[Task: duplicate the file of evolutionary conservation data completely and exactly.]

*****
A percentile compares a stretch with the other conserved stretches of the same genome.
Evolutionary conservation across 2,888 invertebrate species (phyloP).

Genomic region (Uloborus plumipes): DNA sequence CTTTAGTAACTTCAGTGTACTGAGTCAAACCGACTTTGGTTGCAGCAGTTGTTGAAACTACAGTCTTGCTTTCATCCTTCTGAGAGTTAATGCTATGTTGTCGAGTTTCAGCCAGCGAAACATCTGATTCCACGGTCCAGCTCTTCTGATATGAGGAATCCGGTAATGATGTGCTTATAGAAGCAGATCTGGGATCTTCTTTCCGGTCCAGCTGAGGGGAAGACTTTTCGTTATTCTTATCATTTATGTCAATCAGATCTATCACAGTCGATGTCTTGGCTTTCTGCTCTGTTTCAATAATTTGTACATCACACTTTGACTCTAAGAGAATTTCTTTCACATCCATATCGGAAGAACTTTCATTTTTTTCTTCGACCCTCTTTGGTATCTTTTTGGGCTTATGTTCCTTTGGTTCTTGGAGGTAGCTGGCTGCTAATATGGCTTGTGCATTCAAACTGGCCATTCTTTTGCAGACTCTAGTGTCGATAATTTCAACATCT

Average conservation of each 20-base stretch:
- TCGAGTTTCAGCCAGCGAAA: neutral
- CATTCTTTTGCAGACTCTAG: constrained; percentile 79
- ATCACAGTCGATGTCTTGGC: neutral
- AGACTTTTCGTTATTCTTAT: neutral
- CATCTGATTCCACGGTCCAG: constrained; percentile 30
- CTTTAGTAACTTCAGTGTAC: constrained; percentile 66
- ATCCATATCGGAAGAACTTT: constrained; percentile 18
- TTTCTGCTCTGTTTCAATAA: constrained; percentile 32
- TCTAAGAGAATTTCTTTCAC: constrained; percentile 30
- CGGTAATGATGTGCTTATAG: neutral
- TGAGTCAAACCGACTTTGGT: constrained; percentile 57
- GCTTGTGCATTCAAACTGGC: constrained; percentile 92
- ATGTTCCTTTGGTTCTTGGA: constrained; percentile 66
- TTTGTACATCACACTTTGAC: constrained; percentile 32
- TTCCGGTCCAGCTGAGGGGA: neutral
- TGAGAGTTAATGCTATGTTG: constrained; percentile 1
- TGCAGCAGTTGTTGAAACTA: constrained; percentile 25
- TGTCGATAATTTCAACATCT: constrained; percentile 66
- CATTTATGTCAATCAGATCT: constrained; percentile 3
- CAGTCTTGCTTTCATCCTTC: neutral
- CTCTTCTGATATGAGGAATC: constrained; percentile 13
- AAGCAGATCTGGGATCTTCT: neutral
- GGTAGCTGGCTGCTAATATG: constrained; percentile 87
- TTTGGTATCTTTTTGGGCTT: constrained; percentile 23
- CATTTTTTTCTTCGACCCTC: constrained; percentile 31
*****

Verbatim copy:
A percentile compares a stretch with the other conserved stretches of the same genome.
Evolutionary conservation across 2,888 invertebrate species (phyloP).

Genomic region (Uloborus plumipes): DNA sequence CTTTAGTAACTTCAGTGTACTGAGTCAAACCGACTTTGGTTGCAGCAGTTGTTGAAACTACAGTCTTGCTTTCATCCTTCTGAGAGTTAATGCTATGTTGTCGAGTTTCAGCCAGCGAAACATCTGATTCCACGGTCCAGCTCTTCTGATATGAGGAATCCGGTAATGATGTGCTTATAGAAGCAGATCTGGGATCTTCTTTCCGGTCCAGCTGAGGGGAAGACTTTTCGTTATTCTTATCATTTATGTCAATCAGATCTATCACAGTCGATGTCTTGGCTTTCTGCTCTGTTTCAATAATTTGTACATCACACTTTGACTCTAAGAGAATTTCTTTCACATCCATATCGGAAGAACTTTCATTTTTTTCTTCGACCCTCTTTGGTATCTTTTTGGGCTTATGTTCCTTTGGTTCTTGGAGGTAGCTGGCTGCTAATATGGCTTGTGCATTCAAACTGGCCATTCTTTTGCAGACTCTAGTGTCGATAATTTCAACATCT

Average conservation of each 20-base stretch:
- TCGAGTTTCAGCCAGCGAAA: neutral
- CATTCTTTTGCAGACTCTAG: constrained; percentile 79
- ATCACAGTCGATGTCTTGGC: neutral
- AGACTTTTCGTTATTCTTAT: neutral
- CATCTGATTCCACGGTCCAG: constrained; percentile 30
- CTTTAGTAACTTCAGTGTAC: constrained; percentile 66
- ATCCATATCGGAAGAACTTT: constrained; percentile 18
- TTTCTGCTCTGTTTCAATAA: constrained; percentile 32
- TCTAAGAGAATTTCTTTCAC: constrained; percentile 30
- CGGTAATGATGTGCTTATAG: neutral
- TGAGTCAAACCGACTTTGGT: constrained; percentile 57
- GCTTGTGCATTCAAACTGGC: constrained; percentile 92
- ATGTTCCTTTGGTTCTTGGA: constrained; percentile 66
- TTTGTACATCACACTTTGAC: constrained; percentile 32
- TTCCGGTCCAGCTGAGGGGA: neutral
- TGAGAGTTAATGCTATGTTG: constrained; percentile 1
- TGCAGCAGTTGTTGAAACTA: constrained; percentile 25
- TGTCGATAATTTCAACATCT: constrained; percentile 66
- CATTTATGTCAATCAGATCT: constrained; percentile 3
- CAGTCTTGCTTTCATCCTTC: neutral
- CTCTTCTGATATGAGGAATC: constrained; percentile 13
- AAGCAGATCTGGGATCTTCT: neutral
- GGTAGCTGGCTGCTAATATG: constrained; percentile 87
- TTTGGTATCTTTTTGGGCTT: constrained; percentile 23
- CATTTTTTTCTTCGACCCTC: constrained; percentile 31